“‘[S]ecular’ should mean not against religion or a simple-minded acceptance of all religions but ‘opposition to institutionalised religious domination’. … This is how a person can be deeply Hindu, Muslim, Sikh or Christian and yet be staunchly secular”:

“CCTV footage shows mob looting shops as Buddhist monks look on, leading investigator say”:

The man who “opened fire at a religious sanctuary filled with 53 men and a handful of children” and killed six people “followed U.S. President Donald Trump on Twitter and had a photo of himself wearing a Make America Great Again cap, [and] read up on the Muslim travel ban”:

News and Analysis (4/13/18)

April 13th, 2018

It is unacceptable that for positions that require “credibility as a fair-minded person toward foreign nations and different peoples … President Trump has selected two individuals … tied to individuals and organizations that have exhibited hateful bias against Muslims around the world”:

Much as Anti-Semites see the Rothschilds behind every Jew, except for “Israel’s human rights community, left-wing Meretz party, and the Arab-Israeli political parties who have angrily protested the use of lethal force, most Israelis” see Hamas militants behind every Gazan:

In pardoning a traitor who “was convicted of lying in an investigation of the unmasking of a CIA agent, Trump has made “clear his contempt for the rule of law” and sent “a troubling signal to the president’s allies that obstructing justice will be rewarded” according to Nancy Pelosi:

“Moscow’s U.N. ambassador … ‘cannot exclude’ war between the United States and Russia,” but a Hezbollah official says, “The conditions do not point to a total war happening … unless Trump and (Israeli leader Benjamin) Netanyahu completely lose their minds”:

A “Catholic evangelical crusader[‘s] … accurate Latin translation of the Qur’an … did not have the effect he intended, as Alexander Bevilacqua shows in his tour de force study of the origins of modern Islamic scholarship in the West and its central role in the Enlightenment”:

“The killing of eight year-old Asifa Bano, details of which were released on Wednesday, and ongoing efforts by Hindu groups to disrupt the police investigation have sickened many Indians and deepened concerns about a growing sense of impunity among religious nationalists” …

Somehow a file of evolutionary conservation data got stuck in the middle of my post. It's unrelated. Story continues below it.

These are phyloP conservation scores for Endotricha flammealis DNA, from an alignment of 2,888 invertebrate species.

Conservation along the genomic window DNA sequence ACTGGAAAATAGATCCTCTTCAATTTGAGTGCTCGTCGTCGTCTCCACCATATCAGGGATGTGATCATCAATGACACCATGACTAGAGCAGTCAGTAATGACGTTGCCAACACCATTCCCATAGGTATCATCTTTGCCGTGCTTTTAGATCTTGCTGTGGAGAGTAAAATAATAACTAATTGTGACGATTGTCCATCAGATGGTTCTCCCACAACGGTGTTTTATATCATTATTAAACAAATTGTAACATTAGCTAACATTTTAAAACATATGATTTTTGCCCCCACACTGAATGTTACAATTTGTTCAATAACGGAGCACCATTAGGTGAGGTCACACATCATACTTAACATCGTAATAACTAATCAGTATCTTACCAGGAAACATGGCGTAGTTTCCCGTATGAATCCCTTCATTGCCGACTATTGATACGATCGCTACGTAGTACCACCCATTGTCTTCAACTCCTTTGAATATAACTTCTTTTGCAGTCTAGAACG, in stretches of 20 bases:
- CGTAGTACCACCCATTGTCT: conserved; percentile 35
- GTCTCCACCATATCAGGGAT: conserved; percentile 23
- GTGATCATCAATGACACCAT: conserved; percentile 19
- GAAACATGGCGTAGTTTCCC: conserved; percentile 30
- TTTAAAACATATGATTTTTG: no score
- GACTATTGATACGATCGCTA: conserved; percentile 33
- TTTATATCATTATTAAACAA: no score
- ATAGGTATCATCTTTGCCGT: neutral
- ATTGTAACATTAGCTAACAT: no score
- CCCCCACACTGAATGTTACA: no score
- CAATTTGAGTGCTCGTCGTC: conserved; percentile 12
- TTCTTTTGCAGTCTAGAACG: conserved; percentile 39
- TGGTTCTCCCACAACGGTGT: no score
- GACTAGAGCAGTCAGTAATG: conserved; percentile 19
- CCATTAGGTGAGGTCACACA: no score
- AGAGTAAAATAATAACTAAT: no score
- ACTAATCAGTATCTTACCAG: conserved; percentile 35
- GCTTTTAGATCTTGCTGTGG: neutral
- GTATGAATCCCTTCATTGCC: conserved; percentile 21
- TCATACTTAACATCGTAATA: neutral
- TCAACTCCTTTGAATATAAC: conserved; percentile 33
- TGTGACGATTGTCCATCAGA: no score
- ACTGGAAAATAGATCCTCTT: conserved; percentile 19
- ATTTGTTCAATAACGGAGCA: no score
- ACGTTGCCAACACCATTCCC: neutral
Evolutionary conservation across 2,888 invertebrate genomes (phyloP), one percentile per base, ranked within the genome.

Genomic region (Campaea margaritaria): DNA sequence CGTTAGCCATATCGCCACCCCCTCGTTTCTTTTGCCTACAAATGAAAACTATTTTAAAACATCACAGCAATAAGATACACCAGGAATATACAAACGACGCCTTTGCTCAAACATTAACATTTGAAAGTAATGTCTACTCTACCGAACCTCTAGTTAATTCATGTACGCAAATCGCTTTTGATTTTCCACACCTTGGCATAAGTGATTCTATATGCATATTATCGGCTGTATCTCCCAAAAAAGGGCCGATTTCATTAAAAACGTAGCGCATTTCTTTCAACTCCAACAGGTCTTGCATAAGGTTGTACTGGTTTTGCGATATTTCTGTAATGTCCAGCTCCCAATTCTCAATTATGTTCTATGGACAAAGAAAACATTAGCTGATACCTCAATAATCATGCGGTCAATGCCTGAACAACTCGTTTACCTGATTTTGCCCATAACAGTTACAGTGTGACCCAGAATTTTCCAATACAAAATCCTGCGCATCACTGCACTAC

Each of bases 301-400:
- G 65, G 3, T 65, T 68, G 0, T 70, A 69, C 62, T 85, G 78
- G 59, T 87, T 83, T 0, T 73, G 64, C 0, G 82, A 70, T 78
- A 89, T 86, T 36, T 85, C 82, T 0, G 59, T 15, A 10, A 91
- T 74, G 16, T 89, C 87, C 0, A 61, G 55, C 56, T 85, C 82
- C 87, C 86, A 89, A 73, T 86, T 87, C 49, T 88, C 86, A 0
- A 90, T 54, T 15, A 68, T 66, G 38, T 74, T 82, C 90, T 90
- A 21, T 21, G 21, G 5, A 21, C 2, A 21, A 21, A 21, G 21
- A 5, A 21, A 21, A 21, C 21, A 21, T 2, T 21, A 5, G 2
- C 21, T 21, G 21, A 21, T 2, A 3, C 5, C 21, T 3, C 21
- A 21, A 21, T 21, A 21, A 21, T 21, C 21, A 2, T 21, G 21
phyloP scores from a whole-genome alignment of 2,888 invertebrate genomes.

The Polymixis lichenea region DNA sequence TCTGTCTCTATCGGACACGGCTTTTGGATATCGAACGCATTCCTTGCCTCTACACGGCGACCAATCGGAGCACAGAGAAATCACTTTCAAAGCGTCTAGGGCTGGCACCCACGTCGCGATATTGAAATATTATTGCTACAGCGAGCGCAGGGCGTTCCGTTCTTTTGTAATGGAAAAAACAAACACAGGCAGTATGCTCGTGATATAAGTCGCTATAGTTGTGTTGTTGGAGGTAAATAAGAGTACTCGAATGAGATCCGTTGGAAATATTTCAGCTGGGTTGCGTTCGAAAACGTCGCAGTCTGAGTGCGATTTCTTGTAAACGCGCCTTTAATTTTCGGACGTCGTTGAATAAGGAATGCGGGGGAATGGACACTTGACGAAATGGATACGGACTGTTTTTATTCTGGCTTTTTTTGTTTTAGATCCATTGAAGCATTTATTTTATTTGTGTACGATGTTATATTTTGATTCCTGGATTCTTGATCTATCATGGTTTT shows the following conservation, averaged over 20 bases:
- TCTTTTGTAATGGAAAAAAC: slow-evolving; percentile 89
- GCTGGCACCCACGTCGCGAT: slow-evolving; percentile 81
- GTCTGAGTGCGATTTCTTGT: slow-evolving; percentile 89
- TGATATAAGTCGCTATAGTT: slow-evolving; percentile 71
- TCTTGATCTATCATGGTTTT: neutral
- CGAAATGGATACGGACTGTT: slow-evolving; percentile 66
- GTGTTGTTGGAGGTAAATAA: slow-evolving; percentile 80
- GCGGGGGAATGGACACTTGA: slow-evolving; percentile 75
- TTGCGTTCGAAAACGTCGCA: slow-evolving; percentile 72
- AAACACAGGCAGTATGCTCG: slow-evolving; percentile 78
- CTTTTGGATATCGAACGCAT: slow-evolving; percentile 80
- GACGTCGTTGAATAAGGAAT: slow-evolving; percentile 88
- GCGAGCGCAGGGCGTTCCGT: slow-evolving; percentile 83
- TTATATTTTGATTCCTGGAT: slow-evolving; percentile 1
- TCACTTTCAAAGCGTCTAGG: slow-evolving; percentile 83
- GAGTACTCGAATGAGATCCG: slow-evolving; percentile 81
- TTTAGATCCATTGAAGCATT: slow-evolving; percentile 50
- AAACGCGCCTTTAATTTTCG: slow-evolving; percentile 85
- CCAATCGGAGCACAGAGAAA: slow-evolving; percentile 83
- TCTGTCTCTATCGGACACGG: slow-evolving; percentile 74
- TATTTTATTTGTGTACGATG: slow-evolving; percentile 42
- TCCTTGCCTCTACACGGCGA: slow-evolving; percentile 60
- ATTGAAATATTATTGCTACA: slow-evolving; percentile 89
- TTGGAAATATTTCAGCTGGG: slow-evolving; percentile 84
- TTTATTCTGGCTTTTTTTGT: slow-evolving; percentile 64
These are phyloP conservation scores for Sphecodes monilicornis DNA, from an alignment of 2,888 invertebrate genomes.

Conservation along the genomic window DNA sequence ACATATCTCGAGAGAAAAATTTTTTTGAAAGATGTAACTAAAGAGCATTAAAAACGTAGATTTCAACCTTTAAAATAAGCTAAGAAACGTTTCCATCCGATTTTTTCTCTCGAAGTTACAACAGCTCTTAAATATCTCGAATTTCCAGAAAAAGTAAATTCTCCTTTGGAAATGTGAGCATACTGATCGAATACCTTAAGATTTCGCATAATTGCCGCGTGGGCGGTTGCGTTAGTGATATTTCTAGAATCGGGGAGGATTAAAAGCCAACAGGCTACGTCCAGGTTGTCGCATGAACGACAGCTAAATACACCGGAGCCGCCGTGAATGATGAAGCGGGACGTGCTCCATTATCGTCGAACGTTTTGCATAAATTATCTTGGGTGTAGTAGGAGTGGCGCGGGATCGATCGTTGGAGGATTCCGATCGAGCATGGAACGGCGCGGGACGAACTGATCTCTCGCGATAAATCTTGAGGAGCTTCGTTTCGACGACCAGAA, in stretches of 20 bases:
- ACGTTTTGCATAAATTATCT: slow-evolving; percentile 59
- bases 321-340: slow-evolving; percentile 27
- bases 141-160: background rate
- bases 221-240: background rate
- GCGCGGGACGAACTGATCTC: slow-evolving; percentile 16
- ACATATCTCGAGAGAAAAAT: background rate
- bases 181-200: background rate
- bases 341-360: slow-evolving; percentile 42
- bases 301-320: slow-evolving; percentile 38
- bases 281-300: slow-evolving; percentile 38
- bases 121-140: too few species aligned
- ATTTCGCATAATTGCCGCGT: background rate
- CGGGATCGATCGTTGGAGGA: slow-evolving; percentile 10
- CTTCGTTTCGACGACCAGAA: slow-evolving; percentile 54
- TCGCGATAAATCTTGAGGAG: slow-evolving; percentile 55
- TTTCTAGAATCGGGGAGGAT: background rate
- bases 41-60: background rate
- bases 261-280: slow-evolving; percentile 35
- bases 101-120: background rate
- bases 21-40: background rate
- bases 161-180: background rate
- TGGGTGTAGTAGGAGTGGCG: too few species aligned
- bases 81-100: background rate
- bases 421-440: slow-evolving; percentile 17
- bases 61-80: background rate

… the demolition of the medieval-era Babri mosque in 1992 by Hindu nationalist mobs and the 2008 police encounter in a Muslim ghetto in India’s capital … changed the relations of Muslims with the Indian state” and coincided with the  BJP’s rise to power:

“In the ashes of his mosque, Ajrami clearly saw the task ahead. ‘I didn’t want that label, Muslim, to define me as a person. But because of the fire we really had to be on the front lines'”:

“In five years or 10 or 20, the women who are criticizing the event … are going to take part in similar races or will attend them and cheer on those racing. Just like they did with mobile phones, televisions, schools, nursing, medicine… They’ll … be embarrassed by the way they reacted”:

News and Analysis (4/11/18)

April 11th, 2018

“That the Red Crescent operates a hospital in a city supposedly inundated with wounded and didn’t get a single patient with confirmed exposure, however, is very noteworthy” …

… and in talks with the Trump administration both “France and Britain … stressed that the culprit still needed to be confirmed” …

… yet unlike 2013, when Russia blamed the US and UK for rushing to judgment, this time it is Russia that opposes an independent investigation into who is responsible for any chemical attack …

… but Trump too has changed his position from 2013 when he  ” tweeted about Obama’s Syria policy…: “‘Be prepared, there is a small chance that our horrendous leadership could unknowingly lead us into World War III’:

“[T]he Bar Association of Kathua, the district where Asifa was abducted in January, said they wanted a federal investigation because the state government had failed to ‘understand the sentiments of the people’ … instead of condemning the heinous crime”:

“Kazakhstan has a 75-per-cent female labour-force participation rate, … higher than either the United States or China. Egypt has a higher percentage of women going into the STEM fields than the United States. Seven Muslim-majority countries have had nine women as heads of states”: